A great UX can make the “no results page” delightful
Mark Lester Lacsamana, a Philippines-based UX designer loves to read and understand the challenges a designer faces rather than looking at a picture of an interface. With 7+ years of experience in UX, Mark has worked with organizations like OLX learning and understanding the concept of ‘User experience’ more closely.
Photo: Mark Lester Lacsamana
What does it take to be a great UX designer?
Mark: “Discovering UX is very different from person to person. I’ve seen many UX practitioners come from various backgrounds, some from a graphic design. But if it’s one thing that separates UX from other fields of design is it’s reliance on skills that are much more suited to psychology and sociology particularly observation and empathy. Being able to actually pick out small nuances and problems people have is a skill that you more or less learn through time.”
How was your work experience at OLX?
Mark: “I was part of OLX Philippines when it was still called Sulit.com.ph. Back then UX was still a small part of the production cycle with a UX researcher mostly doing analytics and numbers work while the UI guys mostly designed to get the approval of the CEO or the other stakeholders. What was great though (especially in the days of Sulit), we had the autonomy to try things and work the way we wanted and that gave me the freedom to explore a more UX and design thinking approach where I’d give prototypes to my UX researcher for him to test out first. Work was pretty fast but it was fun and we were learning a lot. As UX became a bigger part of the organization we started becoming more organized with how we do things. So UX wasn’t just an afterthought anymore it was really a part of how we do things. There was more facilitation, collaboration and research work to be done. OLX was probably the best UX education I had and it was a great opportunity to actually do things that were affecting people’s lives.”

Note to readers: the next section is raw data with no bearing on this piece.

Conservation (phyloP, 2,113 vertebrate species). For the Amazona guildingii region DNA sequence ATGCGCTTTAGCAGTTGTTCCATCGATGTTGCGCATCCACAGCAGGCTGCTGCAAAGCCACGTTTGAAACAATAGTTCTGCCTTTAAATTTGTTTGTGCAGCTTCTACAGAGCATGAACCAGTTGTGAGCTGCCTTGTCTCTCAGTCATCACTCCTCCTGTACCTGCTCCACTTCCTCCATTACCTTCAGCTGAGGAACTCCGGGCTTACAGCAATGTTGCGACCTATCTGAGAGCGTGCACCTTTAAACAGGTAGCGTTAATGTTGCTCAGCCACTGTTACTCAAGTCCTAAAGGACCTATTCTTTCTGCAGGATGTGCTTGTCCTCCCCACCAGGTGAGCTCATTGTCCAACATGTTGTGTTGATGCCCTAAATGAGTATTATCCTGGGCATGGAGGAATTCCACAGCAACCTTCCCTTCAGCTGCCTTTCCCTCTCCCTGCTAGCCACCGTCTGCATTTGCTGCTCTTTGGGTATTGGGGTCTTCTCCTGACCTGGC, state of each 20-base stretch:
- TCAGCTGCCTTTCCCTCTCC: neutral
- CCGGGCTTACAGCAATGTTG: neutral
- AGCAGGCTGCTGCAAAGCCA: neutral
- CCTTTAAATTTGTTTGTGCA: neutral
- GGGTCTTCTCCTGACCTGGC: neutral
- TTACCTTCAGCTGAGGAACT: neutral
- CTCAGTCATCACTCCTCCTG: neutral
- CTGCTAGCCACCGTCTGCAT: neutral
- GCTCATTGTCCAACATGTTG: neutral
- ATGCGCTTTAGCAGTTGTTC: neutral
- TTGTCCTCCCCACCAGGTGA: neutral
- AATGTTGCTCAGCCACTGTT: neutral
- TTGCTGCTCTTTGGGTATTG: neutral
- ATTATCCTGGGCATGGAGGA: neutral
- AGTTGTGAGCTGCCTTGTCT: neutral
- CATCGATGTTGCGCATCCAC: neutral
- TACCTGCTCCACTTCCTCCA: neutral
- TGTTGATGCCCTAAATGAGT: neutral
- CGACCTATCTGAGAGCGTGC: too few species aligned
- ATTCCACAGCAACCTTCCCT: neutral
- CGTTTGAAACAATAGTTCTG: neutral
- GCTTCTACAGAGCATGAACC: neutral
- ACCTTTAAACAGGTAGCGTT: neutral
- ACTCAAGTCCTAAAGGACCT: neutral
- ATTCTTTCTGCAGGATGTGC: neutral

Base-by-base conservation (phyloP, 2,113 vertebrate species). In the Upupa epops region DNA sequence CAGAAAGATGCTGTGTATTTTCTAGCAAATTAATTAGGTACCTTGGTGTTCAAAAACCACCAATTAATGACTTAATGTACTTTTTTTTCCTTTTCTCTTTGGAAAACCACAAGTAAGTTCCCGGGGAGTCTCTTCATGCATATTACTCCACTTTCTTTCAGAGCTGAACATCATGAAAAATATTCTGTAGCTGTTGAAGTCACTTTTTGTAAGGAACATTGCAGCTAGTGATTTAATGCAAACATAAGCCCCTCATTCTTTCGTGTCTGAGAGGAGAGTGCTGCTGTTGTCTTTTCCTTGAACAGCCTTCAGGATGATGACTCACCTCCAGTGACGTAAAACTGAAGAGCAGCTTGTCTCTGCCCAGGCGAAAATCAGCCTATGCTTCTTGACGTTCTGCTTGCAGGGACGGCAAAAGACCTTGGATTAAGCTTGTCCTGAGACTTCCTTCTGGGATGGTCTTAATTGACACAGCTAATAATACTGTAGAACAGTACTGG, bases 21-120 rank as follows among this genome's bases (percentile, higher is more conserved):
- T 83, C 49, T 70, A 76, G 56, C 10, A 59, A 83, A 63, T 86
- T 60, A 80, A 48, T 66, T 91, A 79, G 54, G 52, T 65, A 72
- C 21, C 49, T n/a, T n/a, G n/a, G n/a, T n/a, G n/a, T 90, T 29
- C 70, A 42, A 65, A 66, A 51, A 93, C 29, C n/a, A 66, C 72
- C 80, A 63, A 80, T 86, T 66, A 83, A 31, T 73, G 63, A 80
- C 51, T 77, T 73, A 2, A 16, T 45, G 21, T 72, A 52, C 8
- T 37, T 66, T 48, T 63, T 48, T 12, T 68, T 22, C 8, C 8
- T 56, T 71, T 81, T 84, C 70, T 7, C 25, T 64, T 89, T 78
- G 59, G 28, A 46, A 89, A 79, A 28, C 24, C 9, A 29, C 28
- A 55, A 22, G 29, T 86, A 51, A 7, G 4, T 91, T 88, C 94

OLX App screen
Can you share some of your best Mobile designs?
Mark: “It’s not my best but my most humourous interface addition was a couple of years back people would usually feel disappointed whenever they hit a “no results found” error on the app. I collaborated with a copy writer to think of some copy edits and we ended up tapping into Filipino cultural memes like “Ding ang bato! (“Ding give me the stone!” from Darna, the Filipino comic superhero who swallows a meteorite to transform into her superhero alter ego) and “akala mo lang wala, pero meron! Meron!” (You don’t think there’s a problem! But there is! There is! Which comes from a famous local film “Anak”). It was a big hit, and people found it so funny and a great little delightful element.”
The No result page
What do you think is the most significant part of a designer’s portfolio?
Mark: “Specifically for UX because it’s a very young field in Philippines, a lot of designers tend to focus their portfolio on the images. I believe a UX portfolio should tell more of a story so case studies where you actually explain the process, the problem and the research work you did should be the highlight of your portfolio. I actually enjoy reading through a portfolio that shows me the data (qualitative or quantitative) along with how they got that data rather just looking at an amazing picture of an interface.”